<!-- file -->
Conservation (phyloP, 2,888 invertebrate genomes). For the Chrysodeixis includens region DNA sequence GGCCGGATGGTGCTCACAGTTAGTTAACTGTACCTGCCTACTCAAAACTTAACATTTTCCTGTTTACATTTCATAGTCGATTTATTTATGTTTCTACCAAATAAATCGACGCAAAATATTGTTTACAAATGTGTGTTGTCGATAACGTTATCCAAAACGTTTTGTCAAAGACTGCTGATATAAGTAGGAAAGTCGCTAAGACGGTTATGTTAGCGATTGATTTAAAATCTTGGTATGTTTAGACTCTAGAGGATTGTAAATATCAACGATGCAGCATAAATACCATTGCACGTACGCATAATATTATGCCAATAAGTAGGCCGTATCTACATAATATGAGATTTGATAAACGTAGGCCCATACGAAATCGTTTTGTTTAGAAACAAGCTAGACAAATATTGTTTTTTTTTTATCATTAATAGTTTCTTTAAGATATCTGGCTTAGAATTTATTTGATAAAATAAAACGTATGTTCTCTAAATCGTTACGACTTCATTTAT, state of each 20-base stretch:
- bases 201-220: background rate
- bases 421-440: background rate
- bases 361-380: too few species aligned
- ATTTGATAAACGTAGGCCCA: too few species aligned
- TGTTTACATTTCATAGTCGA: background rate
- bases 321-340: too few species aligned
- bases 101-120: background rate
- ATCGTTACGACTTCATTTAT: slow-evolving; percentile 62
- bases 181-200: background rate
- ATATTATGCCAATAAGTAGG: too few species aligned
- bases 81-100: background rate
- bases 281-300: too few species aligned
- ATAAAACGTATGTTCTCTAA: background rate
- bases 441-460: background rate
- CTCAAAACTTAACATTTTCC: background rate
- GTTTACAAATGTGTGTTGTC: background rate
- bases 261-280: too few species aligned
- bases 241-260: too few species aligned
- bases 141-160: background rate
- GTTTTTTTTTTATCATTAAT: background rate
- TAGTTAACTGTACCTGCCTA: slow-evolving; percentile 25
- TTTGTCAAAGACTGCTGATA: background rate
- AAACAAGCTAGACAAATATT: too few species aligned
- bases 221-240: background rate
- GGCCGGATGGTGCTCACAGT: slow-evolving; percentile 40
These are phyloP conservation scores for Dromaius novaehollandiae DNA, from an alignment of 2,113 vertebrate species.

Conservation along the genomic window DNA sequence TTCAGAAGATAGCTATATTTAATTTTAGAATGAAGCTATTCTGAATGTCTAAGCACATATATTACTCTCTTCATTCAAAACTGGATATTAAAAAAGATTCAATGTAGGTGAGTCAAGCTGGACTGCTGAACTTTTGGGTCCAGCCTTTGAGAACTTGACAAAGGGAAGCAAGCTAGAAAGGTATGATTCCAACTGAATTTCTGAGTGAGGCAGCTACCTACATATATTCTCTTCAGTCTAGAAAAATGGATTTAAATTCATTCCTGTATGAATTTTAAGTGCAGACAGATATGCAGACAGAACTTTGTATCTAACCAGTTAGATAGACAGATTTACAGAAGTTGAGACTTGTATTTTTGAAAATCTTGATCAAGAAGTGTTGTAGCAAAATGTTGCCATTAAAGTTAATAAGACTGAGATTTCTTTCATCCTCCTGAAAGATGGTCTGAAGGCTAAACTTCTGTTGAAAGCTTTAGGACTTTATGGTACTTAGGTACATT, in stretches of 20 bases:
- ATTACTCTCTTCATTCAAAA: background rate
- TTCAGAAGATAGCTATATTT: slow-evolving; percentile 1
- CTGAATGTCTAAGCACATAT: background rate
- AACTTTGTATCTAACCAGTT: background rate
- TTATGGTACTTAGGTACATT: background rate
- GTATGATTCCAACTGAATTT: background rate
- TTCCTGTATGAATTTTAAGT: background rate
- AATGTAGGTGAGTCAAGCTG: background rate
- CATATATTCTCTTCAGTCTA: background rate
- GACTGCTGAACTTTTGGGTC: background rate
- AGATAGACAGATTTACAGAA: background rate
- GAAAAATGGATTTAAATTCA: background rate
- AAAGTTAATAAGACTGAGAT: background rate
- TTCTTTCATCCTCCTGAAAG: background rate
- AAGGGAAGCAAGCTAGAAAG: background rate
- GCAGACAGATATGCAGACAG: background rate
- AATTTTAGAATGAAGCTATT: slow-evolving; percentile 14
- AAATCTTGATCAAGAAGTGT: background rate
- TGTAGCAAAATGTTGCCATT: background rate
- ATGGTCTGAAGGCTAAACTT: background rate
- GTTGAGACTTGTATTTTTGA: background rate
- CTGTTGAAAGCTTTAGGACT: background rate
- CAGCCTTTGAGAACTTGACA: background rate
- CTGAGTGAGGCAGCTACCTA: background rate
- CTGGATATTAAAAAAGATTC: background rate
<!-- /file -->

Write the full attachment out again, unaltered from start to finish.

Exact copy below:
Conservation (phyloP, 2,888 invertebrate genomes). For the Chrysodeixis includens region DNA sequence GGCCGGATGGTGCTCACAGTTAGTTAACTGTACCTGCCTACTCAAAACTTAACATTTTCCTGTTTACATTTCATAGTCGATTTATTTATGTTTCTACCAAATAAATCGACGCAAAATATTGTTTACAAATGTGTGTTGTCGATAACGTTATCCAAAACGTTTTGTCAAAGACTGCTGATATAAGTAGGAAAGTCGCTAAGACGGTTATGTTAGCGATTGATTTAAAATCTTGGTATGTTTAGACTCTAGAGGATTGTAAATATCAACGATGCAGCATAAATACCATTGCACGTACGCATAATATTATGCCAATAAGTAGGCCGTATCTACATAATATGAGATTTGATAAACGTAGGCCCATACGAAATCGTTTTGTTTAGAAACAAGCTAGACAAATATTGTTTTTTTTTTATCATTAATAGTTTCTTTAAGATATCTGGCTTAGAATTTATTTGATAAAATAAAACGTATGTTCTCTAAATCGTTACGACTTCATTTAT, state of each 20-base stretch:
- bases 201-220: background rate
- bases 421-440: background rate
- bases 361-380: too few species aligned
- ATTTGATAAACGTAGGCCCA: too few species aligned
- TGTTTACATTTCATAGTCGA: background rate
- bases 321-340: too few species aligned
- bases 101-120: background rate
- ATCGTTACGACTTCATTTAT: slow-evolving; percentile 62
- bases 181-200: background rate
- ATATTATGCCAATAAGTAGG: too few species aligned
- bases 81-100: background rate
- bases 281-300: too few species aligned
- ATAAAACGTATGTTCTCTAA: background rate
- bases 441-460: background rate
- CTCAAAACTTAACATTTTCC: background rate
- GTTTACAAATGTGTGTTGTC: background rate
- bases 261-280: too few species aligned
- bases 241-260: too few species aligned
- bases 141-160: background rate
- GTTTTTTTTTTATCATTAAT: background rate
- TAGTTAACTGTACCTGCCTA: slow-evolving; percentile 25
- TTTGTCAAAGACTGCTGATA: background rate
- AAACAAGCTAGACAAATATT: too few species aligned
- bases 221-240: background rate
- GGCCGGATGGTGCTCACAGT: slow-evolving; percentile 40
These are phyloP conservation scores for Dromaius novaehollandiae DNA, from an alignment of 2,113 vertebrate species.

Conservation along the genomic window DNA sequence TTCAGAAGATAGCTATATTTAATTTTAGAATGAAGCTATTCTGAATGTCTAAGCACATATATTACTCTCTTCATTCAAAACTGGATATTAAAAAAGATTCAATGTAGGTGAGTCAAGCTGGACTGCTGAACTTTTGGGTCCAGCCTTTGAGAACTTGACAAAGGGAAGCAAGCTAGAAAGGTATGATTCCAACTGAATTTCTGAGTGAGGCAGCTACCTACATATATTCTCTTCAGTCTAGAAAAATGGATTTAAATTCATTCCTGTATGAATTTTAAGTGCAGACAGATATGCAGACAGAACTTTGTATCTAACCAGTTAGATAGACAGATTTACAGAAGTTGAGACTTGTATTTTTGAAAATCTTGATCAAGAAGTGTTGTAGCAAAATGTTGCCATTAAAGTTAATAAGACTGAGATTTCTTTCATCCTCCTGAAAGATGGTCTGAAGGCTAAACTTCTGTTGAAAGCTTTAGGACTTTATGGTACTTAGGTACATT, in stretches of 20 bases:
- ATTACTCTCTTCATTCAAAA: background rate
- TTCAGAAGATAGCTATATTT: slow-evolving; percentile 1
- CTGAATGTCTAAGCACATAT: background rate
- AACTTTGTATCTAACCAGTT: background rate
- TTATGGTACTTAGGTACATT: background rate
- GTATGATTCCAACTGAATTT: background rate
- TTCCTGTATGAATTTTAAGT: background rate
- AATGTAGGTGAGTCAAGCTG: background rate
- CATATATTCTCTTCAGTCTA: background rate
- GACTGCTGAACTTTTGGGTC: background rate
- AGATAGACAGATTTACAGAA: background rate
- GAAAAATGGATTTAAATTCA: background rate
- AAAGTTAATAAGACTGAGAT: background rate
- TTCTTTCATCCTCCTGAAAG: background rate
- AAGGGAAGCAAGCTAGAAAG: background rate
- GCAGACAGATATGCAGACAG: background rate
- AATTTTAGAATGAAGCTATT: slow-evolving; percentile 14
- AAATCTTGATCAAGAAGTGT: background rate
- TGTAGCAAAATGTTGCCATT: background rate
- ATGGTCTGAAGGCTAAACTT: background rate
- GTTGAGACTTGTATTTTTGA: background rate
- CTGTTGAAAGCTTTAGGACT: background rate
- CAGCCTTTGAGAACTTGACA: background rate
- CTGAGTGAGGCAGCTACCTA: background rate
- CTGGATATTAAAAAAGATTC: background rate